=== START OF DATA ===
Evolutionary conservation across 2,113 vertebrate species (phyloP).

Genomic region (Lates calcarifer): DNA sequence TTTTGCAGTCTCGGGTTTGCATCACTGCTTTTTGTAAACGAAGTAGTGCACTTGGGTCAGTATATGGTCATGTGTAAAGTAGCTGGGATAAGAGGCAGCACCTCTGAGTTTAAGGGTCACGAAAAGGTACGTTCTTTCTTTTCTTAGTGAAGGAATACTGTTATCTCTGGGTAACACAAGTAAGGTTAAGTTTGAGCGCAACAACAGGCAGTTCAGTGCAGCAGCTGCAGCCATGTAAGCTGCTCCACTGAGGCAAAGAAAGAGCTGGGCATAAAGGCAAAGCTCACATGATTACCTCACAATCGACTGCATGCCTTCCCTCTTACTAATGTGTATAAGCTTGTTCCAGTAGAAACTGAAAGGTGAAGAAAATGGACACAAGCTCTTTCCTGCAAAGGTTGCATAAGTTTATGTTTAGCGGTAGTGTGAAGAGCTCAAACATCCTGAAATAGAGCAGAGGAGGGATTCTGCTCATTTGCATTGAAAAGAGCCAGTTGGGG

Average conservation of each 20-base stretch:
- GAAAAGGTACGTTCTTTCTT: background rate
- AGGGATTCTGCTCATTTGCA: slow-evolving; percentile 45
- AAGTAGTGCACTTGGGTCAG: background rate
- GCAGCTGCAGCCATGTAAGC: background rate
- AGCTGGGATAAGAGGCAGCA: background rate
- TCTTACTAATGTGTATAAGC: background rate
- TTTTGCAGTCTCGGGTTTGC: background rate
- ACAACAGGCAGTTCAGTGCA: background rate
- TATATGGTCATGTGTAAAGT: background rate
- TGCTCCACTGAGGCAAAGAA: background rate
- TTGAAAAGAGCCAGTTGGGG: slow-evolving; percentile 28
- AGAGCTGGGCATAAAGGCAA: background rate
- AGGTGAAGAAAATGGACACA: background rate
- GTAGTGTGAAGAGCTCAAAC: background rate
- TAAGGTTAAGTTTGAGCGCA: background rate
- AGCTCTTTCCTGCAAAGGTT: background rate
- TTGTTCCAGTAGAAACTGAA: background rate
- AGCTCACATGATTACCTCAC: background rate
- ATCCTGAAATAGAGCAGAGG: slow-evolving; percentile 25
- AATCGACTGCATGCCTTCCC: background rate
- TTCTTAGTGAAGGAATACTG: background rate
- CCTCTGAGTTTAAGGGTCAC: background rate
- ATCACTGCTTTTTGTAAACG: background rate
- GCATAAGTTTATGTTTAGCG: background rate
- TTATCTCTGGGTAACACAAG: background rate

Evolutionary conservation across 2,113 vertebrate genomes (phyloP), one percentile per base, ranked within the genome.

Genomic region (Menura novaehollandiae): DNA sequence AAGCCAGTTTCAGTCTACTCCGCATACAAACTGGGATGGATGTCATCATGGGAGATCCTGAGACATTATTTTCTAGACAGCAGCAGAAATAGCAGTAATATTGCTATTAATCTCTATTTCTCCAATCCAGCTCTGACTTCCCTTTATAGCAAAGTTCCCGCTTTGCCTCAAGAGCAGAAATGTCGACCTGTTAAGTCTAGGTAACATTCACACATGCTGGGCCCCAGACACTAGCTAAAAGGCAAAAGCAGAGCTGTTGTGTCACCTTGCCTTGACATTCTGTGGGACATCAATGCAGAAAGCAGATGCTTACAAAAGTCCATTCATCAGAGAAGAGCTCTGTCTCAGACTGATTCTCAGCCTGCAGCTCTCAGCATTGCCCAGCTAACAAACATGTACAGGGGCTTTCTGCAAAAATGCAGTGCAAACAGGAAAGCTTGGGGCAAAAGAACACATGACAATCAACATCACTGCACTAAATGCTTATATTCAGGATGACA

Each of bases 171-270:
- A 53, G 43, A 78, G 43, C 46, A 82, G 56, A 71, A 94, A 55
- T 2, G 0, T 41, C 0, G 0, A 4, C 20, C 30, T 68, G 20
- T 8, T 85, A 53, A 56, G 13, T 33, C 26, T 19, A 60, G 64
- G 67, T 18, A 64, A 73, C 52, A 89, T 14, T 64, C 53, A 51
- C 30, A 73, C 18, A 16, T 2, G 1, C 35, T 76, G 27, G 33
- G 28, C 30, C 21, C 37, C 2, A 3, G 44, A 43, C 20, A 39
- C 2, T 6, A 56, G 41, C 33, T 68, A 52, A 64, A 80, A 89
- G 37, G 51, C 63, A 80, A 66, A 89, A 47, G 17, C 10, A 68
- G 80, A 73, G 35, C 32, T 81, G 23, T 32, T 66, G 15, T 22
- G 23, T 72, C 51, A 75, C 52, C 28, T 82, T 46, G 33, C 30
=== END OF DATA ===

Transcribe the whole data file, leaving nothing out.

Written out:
Evolutionary conservation across 2,113 vertebrate species (phyloP).

Genomic region (Lates calcarifer): DNA sequence TTTTGCAGTCTCGGGTTTGCATCACTGCTTTTTGTAAACGAAGTAGTGCACTTGGGTCAGTATATGGTCATGTGTAAAGTAGCTGGGATAAGAGGCAGCACCTCTGAGTTTAAGGGTCACGAAAAGGTACGTTCTTTCTTTTCTTAGTGAAGGAATACTGTTATCTCTGGGTAACACAAGTAAGGTTAAGTTTGAGCGCAACAACAGGCAGTTCAGTGCAGCAGCTGCAGCCATGTAAGCTGCTCCACTGAGGCAAAGAAAGAGCTGGGCATAAAGGCAAAGCTCACATGATTACCTCACAATCGACTGCATGCCTTCCCTCTTACTAATGTGTATAAGCTTGTTCCAGTAGAAACTGAAAGGTGAAGAAAATGGACACAAGCTCTTTCCTGCAAAGGTTGCATAAGTTTATGTTTAGCGGTAGTGTGAAGAGCTCAAACATCCTGAAATAGAGCAGAGGAGGGATTCTGCTCATTTGCATTGAAAAGAGCCAGTTGGGG

Average conservation of each 20-base stretch:
- GAAAAGGTACGTTCTTTCTT: background rate
- AGGGATTCTGCTCATTTGCA: slow-evolving; percentile 45
- AAGTAGTGCACTTGGGTCAG: background rate
- GCAGCTGCAGCCATGTAAGC: background rate
- AGCTGGGATAAGAGGCAGCA: background rate
- TCTTACTAATGTGTATAAGC: background rate
- TTTTGCAGTCTCGGGTTTGC: background rate
- ACAACAGGCAGTTCAGTGCA: background rate
- TATATGGTCATGTGTAAAGT: background rate
- TGCTCCACTGAGGCAAAGAA: background rate
- TTGAAAAGAGCCAGTTGGGG: slow-evolving; percentile 28
- AGAGCTGGGCATAAAGGCAA: background rate
- AGGTGAAGAAAATGGACACA: background rate
- GTAGTGTGAAGAGCTCAAAC: background rate
- TAAGGTTAAGTTTGAGCGCA: background rate
- AGCTCTTTCCTGCAAAGGTT: background rate
- TTGTTCCAGTAGAAACTGAA: background rate
- AGCTCACATGATTACCTCAC: background rate
- ATCCTGAAATAGAGCAGAGG: slow-evolving; percentile 25
- AATCGACTGCATGCCTTCCC: background rate
- TTCTTAGTGAAGGAATACTG: background rate
- CCTCTGAGTTTAAGGGTCAC: background rate
- ATCACTGCTTTTTGTAAACG: background rate
- GCATAAGTTTATGTTTAGCG: background rate
- TTATCTCTGGGTAACACAAG: background rate

Evolutionary conservation across 2,113 vertebrate genomes (phyloP), one percentile per base, ranked within the genome.

Genomic region (Menura novaehollandiae): DNA sequence AAGCCAGTTTCAGTCTACTCCGCATACAAACTGGGATGGATGTCATCATGGGAGATCCTGAGACATTATTTTCTAGACAGCAGCAGAAATAGCAGTAATATTGCTATTAATCTCTATTTCTCCAATCCAGCTCTGACTTCCCTTTATAGCAAAGTTCCCGCTTTGCCTCAAGAGCAGAAATGTCGACCTGTTAAGTCTAGGTAACATTCACACATGCTGGGCCCCAGACACTAGCTAAAAGGCAAAAGCAGAGCTGTTGTGTCACCTTGCCTTGACATTCTGTGGGACATCAATGCAGAAAGCAGATGCTTACAAAAGTCCATTCATCAGAGAAGAGCTCTGTCTCAGACTGATTCTCAGCCTGCAGCTCTCAGCATTGCCCAGCTAACAAACATGTACAGGGGCTTTCTGCAAAAATGCAGTGCAAACAGGAAAGCTTGGGGCAAAAGAACACATGACAATCAACATCACTGCACTAAATGCTTATATTCAGGATGACA

Each of bases 171-270:
- A 53, G 43, A 78, G 43, C 46, A 82, G 56, A 71, A 94, A 55
- T 2, G 0, T 41, C 0, G 0, A 4, C 20, C 30, T 68, G 20
- T 8, T 85, A 53, A 56, G 13, T 33, C 26, T 19, A 60, G 64
- G 67, T 18, A 64, A 73, C 52, A 89, T 14, T 64, C 53, A 51
- C 30, A 73, C 18, A 16, T 2, G 1, C 35, T 76, G 27, G 33
- G 28, C 30, C 21, C 37, C 2, A 3, G 44, A 43, C 20, A 39
- C 2, T 6, A 56, G 41, C 33, T 68, A 52, A 64, A 80, A 89
- G 37, G 51, C 63, A 80, A 66, A 89, A 47, G 17, C 10, A 68
- G 80, A 73, G 35, C 32, T 81, G 23, T 32, T 66, G 15, T 22
- G 23, T 72, C 51, A 75, C 52, C 28, T 82, T 46, G 33, C 30